A report from the Government Accountability Office (GAO) has found that certain Department of Veterans Affairs' (VA) data, particularly the number of patients VA providers and support staff are assigned to, has proved unreliable across VA's 150 medical facilities.
For the report, GAO was asked to examine these data and VA's oversight of primary care. This report examines VA's panel size data across facilities and how VA uses these data to oversee primary care, as well as VA's encounter and expenditure data across facilities, and how VA uses these data to oversee primary care. GAO analyzed fiscal year 2014 data on primary care panel size, encounters, and expenditures for all VA facilities.
Specifically, as part of its review, GAO found missing values and other inaccuracies in VA's data. Officials from VA's Primary Care Operations Office confirmed that facilities sometimes record and self-report these data inaccurately or in a manner that does not follow VA's policy and noted that this could result in the data reliability concerns GAO identified.
GAO obtained updated data from six of seven selected facilities, corrected these data for inaccuracies, and then calculated the actual panel sizes for the six facilities. GAO found that for these six facilities, the actual panel size varied from 23 percent below to 11 percent above the modeled panel size, which is the number of patients for whom a provider and support staff can reasonably deliver primary care as projected by VA. Such wide variation raises questions about whether veterans are receiving access to timely care and the appropriateness of the size of provider workload at these facilities, the report found.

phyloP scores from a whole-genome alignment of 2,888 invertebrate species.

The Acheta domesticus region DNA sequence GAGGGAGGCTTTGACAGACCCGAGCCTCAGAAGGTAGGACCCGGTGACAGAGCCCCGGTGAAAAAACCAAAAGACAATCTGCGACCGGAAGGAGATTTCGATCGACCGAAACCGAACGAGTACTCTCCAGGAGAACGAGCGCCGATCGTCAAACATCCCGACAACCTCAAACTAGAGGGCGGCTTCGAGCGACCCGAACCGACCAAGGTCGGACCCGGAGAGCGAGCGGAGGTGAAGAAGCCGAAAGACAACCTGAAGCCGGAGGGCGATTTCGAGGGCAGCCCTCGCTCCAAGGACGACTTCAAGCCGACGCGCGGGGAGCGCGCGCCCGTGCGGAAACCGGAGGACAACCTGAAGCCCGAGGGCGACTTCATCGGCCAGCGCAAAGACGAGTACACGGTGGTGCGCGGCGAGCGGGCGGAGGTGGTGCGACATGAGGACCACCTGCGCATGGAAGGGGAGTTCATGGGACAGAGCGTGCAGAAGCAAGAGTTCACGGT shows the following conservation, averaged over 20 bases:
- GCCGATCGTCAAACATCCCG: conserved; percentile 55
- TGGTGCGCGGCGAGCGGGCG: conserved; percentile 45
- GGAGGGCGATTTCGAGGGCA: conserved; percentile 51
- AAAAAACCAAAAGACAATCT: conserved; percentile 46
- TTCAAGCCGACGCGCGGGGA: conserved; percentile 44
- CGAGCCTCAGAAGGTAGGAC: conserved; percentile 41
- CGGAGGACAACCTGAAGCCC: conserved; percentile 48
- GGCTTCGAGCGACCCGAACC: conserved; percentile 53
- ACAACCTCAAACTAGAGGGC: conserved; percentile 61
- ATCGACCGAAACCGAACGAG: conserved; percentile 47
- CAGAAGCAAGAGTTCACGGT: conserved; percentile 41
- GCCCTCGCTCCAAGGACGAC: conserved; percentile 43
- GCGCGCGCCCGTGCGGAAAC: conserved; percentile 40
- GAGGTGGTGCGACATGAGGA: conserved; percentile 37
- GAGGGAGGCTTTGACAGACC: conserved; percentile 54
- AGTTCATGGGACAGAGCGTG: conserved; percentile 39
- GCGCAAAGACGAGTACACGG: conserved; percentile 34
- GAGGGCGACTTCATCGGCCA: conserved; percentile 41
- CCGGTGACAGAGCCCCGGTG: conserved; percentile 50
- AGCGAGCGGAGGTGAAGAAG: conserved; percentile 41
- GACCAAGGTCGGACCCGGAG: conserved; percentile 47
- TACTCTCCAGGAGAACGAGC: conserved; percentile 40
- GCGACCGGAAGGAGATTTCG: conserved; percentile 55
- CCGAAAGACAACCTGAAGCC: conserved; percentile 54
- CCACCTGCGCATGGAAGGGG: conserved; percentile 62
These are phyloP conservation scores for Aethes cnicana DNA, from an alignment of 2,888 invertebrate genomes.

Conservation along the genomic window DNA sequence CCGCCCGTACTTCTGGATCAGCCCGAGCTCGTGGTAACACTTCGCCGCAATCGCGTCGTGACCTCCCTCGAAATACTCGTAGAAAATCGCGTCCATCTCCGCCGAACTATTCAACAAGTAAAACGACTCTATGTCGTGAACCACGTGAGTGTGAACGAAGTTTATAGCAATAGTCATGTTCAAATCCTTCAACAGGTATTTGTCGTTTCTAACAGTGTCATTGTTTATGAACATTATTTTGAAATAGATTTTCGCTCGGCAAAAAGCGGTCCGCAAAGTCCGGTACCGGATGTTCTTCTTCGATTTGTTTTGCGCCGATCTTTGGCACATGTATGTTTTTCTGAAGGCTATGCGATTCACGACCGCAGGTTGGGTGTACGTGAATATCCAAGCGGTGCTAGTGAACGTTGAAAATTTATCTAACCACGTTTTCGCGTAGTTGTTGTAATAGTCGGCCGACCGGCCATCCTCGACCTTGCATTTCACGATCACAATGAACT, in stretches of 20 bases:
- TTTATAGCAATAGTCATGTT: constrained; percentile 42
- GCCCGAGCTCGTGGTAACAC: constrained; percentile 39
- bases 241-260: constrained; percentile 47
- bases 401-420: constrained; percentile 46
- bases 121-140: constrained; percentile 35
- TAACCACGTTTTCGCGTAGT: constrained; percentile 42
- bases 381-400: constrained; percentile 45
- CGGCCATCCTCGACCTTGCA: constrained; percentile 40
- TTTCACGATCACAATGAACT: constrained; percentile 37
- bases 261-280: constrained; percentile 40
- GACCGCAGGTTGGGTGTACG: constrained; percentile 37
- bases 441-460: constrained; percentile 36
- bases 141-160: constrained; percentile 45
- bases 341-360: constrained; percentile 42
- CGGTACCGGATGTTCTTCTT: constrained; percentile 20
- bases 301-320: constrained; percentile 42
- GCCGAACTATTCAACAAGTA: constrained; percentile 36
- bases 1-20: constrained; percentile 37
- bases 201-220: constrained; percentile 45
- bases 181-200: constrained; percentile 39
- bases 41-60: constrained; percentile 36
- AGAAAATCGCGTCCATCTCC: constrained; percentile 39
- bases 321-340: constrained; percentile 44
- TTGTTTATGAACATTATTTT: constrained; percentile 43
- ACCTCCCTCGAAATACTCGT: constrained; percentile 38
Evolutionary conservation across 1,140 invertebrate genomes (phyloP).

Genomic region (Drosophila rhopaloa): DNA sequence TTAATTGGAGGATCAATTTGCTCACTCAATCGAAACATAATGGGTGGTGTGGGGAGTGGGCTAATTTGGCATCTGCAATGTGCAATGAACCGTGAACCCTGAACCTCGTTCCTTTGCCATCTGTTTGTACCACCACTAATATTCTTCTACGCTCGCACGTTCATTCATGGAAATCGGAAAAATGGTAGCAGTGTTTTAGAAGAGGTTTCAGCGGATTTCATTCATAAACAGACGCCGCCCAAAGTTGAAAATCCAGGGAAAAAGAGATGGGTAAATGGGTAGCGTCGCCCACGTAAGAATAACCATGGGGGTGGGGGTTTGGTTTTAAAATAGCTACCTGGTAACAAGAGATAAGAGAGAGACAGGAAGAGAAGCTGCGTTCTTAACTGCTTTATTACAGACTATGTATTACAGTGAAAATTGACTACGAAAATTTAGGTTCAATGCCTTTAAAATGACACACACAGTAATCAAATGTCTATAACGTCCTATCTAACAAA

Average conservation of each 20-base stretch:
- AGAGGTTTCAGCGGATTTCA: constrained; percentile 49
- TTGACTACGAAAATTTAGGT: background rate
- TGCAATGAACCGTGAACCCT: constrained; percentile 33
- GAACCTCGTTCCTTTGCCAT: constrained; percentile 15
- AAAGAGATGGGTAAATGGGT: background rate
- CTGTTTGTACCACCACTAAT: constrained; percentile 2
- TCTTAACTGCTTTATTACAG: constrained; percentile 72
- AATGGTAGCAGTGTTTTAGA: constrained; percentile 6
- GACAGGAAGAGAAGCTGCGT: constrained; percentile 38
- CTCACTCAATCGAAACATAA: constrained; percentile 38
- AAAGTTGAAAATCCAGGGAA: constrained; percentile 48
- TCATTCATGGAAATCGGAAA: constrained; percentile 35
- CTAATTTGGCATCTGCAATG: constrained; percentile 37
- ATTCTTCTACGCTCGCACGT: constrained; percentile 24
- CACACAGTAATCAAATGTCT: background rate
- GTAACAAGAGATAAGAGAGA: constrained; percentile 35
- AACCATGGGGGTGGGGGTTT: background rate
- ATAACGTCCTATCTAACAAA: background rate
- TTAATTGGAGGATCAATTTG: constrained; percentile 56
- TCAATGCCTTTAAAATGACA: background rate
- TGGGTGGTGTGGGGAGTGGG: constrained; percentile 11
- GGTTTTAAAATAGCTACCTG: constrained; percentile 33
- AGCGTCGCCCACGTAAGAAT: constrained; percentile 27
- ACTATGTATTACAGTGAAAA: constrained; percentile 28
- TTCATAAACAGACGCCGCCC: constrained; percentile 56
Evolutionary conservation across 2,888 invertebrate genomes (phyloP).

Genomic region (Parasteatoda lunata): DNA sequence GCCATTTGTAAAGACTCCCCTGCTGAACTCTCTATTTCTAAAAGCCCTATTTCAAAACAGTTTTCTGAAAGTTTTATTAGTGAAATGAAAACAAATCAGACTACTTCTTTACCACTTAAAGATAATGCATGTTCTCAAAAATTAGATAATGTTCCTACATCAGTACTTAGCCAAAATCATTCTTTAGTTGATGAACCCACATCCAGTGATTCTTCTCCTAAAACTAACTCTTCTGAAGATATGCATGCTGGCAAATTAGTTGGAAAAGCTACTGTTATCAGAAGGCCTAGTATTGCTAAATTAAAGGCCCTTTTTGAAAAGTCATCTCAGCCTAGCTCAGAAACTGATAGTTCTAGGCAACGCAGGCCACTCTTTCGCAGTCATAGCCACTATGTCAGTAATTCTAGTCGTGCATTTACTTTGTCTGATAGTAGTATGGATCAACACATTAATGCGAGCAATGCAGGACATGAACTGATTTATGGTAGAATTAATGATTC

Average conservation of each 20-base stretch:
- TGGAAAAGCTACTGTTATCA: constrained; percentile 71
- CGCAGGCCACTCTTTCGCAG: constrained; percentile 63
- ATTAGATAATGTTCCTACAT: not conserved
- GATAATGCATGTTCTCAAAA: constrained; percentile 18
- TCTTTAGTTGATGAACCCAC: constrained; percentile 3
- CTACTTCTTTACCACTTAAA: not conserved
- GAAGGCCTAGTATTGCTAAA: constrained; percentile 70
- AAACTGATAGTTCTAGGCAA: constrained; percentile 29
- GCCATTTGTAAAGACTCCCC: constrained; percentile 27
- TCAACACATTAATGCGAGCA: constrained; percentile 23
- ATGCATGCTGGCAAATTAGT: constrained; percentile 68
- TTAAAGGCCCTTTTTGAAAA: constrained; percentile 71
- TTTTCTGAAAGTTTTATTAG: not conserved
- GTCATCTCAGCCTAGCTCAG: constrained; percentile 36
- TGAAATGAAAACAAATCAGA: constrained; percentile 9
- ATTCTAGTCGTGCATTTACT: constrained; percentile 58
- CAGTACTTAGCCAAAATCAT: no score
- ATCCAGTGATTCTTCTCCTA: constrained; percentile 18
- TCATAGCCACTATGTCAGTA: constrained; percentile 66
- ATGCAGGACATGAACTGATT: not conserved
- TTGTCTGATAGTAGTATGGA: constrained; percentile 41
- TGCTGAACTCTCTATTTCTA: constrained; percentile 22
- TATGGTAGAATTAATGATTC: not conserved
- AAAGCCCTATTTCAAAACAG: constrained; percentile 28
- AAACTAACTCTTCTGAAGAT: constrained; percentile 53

GAO also found that while VA's primary care panel management policy requires facilities to ensure the reliability of their panel size data, it does not assign responsibility to VA Central Office or networks for verifying the reliability of facilities' data or require them to use the data for monitoring purposes. Federal internal control standards call for agencies to clearly define key areas of authority and responsibility, ensure that reliable information is available, and use this information to assess the quality of performance over time. Because VA's panel management policy is inconsistent with federal internal control standards, VA lacks assurance that its facilities' data are reliable and that the facilities are managing primary care panels in a manner that meets VA's goals of providing efficient, timely, and quality care to veterans, GAO concluded.
GAO did find that in contrast to VA's panel data, primary care encounter and expenditure data reported by all VA medical facilities are reliable, although the data show wide variations across facilities. For example, in fiscal year 2014, expenditures per primary care encounter—that is, a professional contact between a patient and a primary care provider—ranged from a low of $150 to a high of $396 after adjusting to account for geographic differences in labor costs across facilities. Such wide variations may indicate that services are being delivered inefficiently at some facilities with relatively higher per encounter costs compared to other facilities, the report found.
As such, GAO recommends that VA verify facilities' panel size data, monitor and address panel sizes that are too high or too low, and review and document how to use encounter and expenditure data to help monitor facilities' management of primary care. VA agreed with GAO's recommendations and described its plans to implement them.